overall metrics.

So, when you’re choosing what metrics to sell for, you want to align
those with your goals. So, if your goal is lead generation, you want
to be maximizing the number of leads that you generate and also,
minimizing your CPL or cost per lead. And so, these are the two main
metrics that I look at for our campaigns.

It’s also important to look at these metrics across all of your
campaigns, but also, on the individual campaign level. So that that
way, you can see which campaigns are performing well and which ones
are bringing down your averages.

What I do is I use a different tracking token in the links for each of
the campaigns I run, so I can see on a campaign level, which content
pieces are generating how many leads.

Since I’m also able to see how much I’m spending on each campaign
through Twitter, I’m able to very easily calculate the cost per lead
of each individual campaign. And then, if it’s too high and the
campaign is either not generating enough leads or costing too much,
then I’ll pause it and shift its budget over to a higher-performing
campaign.

You want to always be doing this and always be sort of optimizing for
the top performers of the bunch.

Trent: You mentioned the term “tracking token.” Is that using the
Google URL builder, or is
that something that is within the Twitter interface that allows you to
create that?

Sarah: It’s not within the Twitter interface. You can build your own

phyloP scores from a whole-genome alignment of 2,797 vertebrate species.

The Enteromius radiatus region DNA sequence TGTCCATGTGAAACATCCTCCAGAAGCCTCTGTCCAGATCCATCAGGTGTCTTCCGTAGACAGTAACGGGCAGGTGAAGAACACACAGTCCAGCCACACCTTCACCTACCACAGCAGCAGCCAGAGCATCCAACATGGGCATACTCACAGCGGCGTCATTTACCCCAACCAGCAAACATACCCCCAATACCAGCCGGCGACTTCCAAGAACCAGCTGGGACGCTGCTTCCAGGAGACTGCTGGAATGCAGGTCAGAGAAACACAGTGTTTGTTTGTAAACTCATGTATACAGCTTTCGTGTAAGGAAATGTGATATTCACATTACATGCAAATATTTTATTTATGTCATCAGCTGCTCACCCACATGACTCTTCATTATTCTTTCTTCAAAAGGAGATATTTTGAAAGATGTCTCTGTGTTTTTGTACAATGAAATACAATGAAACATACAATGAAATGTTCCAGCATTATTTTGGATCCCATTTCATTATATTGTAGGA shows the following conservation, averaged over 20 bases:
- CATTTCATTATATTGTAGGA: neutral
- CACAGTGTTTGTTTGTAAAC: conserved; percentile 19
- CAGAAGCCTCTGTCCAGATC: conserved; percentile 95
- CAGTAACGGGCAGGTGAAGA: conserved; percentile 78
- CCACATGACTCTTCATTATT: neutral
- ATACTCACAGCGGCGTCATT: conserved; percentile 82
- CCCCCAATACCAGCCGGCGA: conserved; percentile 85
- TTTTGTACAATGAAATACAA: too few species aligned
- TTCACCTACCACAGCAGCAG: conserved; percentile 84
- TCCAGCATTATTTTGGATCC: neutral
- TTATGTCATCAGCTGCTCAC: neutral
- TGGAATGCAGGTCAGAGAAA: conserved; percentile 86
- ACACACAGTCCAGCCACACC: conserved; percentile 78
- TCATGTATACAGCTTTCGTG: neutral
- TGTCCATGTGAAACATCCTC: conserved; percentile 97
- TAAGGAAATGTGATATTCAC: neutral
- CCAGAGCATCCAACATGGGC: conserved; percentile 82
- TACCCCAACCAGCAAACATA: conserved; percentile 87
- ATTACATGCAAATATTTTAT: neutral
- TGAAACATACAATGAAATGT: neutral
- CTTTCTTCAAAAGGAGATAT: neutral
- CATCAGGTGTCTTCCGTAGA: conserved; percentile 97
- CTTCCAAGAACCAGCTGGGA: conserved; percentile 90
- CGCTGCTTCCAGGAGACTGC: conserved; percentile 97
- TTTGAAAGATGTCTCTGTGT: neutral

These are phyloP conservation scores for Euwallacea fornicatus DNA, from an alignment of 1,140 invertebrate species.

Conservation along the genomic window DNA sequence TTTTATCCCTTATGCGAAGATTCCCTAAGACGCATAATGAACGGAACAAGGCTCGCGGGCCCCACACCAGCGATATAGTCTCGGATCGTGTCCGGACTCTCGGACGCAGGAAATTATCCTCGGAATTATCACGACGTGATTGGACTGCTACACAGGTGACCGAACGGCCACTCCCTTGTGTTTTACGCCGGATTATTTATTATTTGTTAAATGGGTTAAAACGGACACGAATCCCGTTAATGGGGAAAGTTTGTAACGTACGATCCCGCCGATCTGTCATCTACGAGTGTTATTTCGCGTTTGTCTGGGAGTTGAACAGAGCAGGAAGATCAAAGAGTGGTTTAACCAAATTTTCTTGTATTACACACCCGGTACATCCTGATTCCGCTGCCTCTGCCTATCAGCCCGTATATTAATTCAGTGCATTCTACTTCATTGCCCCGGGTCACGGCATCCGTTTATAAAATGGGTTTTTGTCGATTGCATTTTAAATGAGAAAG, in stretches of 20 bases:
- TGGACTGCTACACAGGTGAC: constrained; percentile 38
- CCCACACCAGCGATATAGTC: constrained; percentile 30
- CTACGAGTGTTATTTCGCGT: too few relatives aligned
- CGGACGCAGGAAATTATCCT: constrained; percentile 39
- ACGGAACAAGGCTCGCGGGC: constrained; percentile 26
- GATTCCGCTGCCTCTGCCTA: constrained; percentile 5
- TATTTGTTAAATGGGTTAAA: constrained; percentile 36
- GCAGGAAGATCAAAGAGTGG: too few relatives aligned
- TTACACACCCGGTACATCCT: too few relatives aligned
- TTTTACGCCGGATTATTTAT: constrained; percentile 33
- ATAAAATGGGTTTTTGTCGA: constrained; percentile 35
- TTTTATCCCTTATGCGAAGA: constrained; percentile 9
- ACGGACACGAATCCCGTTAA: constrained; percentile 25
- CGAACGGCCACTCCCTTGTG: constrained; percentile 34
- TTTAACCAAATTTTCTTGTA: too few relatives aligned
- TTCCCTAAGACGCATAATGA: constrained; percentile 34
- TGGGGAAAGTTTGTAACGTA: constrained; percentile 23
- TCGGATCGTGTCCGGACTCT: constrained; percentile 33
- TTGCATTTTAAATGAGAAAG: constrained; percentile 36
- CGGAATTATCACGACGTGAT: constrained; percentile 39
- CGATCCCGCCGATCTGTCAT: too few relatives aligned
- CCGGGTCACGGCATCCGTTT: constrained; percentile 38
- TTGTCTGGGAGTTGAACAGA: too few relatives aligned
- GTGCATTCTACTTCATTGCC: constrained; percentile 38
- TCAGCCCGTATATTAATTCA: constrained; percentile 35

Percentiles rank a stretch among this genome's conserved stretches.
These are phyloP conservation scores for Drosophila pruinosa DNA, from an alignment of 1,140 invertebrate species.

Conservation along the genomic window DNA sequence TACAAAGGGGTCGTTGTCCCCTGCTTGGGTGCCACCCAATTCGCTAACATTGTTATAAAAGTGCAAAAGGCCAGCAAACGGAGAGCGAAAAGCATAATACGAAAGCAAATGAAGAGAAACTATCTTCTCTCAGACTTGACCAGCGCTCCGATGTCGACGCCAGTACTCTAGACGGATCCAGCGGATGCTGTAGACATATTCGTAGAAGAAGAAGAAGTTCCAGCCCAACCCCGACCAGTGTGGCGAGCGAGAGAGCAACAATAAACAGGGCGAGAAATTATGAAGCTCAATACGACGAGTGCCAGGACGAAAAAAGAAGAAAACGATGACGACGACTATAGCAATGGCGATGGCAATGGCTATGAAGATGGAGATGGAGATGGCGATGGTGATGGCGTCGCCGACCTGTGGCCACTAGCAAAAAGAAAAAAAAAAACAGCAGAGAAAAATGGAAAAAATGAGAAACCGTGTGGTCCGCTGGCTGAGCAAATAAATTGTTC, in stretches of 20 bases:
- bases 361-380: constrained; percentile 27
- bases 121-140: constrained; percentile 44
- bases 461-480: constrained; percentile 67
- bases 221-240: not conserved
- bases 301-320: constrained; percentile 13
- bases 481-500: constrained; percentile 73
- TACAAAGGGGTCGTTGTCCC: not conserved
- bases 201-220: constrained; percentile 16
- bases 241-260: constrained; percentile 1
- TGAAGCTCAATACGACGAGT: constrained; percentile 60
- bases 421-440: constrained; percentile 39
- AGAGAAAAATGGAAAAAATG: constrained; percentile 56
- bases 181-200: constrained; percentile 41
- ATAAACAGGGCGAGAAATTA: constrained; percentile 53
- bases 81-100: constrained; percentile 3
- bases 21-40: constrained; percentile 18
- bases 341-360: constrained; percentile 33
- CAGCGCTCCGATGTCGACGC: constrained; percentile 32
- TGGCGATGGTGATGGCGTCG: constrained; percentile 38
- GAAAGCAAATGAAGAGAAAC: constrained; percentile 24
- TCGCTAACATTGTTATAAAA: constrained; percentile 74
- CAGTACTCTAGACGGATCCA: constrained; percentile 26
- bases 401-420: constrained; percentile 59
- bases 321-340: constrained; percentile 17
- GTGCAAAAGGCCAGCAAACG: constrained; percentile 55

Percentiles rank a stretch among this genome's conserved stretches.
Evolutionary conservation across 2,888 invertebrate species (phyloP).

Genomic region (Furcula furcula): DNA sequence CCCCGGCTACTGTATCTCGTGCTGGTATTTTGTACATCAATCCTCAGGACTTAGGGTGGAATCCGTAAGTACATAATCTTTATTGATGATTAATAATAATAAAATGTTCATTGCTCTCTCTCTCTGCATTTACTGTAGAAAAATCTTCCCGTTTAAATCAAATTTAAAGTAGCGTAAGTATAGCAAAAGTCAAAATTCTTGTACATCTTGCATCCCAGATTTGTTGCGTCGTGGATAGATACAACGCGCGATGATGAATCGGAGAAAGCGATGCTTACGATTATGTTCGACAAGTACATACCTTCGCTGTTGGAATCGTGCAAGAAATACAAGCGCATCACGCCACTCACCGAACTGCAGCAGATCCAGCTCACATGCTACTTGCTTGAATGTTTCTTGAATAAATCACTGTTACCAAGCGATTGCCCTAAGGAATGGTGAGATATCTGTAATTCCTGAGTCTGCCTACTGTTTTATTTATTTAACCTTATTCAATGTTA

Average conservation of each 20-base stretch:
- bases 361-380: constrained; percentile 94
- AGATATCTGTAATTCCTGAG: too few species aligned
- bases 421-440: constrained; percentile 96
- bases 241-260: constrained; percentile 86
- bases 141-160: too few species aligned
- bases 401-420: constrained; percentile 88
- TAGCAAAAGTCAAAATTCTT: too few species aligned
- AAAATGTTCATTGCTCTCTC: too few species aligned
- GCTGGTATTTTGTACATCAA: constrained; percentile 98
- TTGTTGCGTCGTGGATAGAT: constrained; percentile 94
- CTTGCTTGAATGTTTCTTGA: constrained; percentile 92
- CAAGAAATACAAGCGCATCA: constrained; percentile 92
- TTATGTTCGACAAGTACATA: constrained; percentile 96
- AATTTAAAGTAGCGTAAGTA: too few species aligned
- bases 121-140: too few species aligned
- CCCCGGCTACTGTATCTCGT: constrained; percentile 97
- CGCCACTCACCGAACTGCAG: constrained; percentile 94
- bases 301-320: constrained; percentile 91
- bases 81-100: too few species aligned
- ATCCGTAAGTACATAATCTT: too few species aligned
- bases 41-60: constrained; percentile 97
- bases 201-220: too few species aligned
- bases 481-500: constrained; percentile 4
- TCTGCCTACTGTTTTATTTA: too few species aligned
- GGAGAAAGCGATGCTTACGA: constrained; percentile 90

URL tracking token. I type
ours in myself. It’s fairly simple. You can usually just do little
question mark source equals and type it in. It depends on what sort of
analytics software you’re using to track it.

We use HubSpot. So, I know that I’m able to go into our reporting
tools and very easily see how everything breaks down. And we also run
Salesforce reports, so I’m able to sort of do the campaign by campaign
breakdown there, too.

Trent: Okay. Now, do you guys have any blog posts that you could link
me to that would
provide more information on the tracking tokens and campaign
optimization?

Sarah: Absolutely, sure.

Trent: Make sure that you get me those links, too, please.

Sarah: Okay, will do.

Trent: All right, what’s next on my list? What other tips do you have
for running an effective
Twitter campaign?

Sarah: In terms of the copy, I would say the biggest tip that I have
is don’t be too sales-y.
Your copy should always focused on providing value to your readers. As
is true, of course, in all marketing contacts, not just on Twitter.

But if your tweets come off as pushy and super product-focused, then
chances are, they’re really not going to get much engagement. You want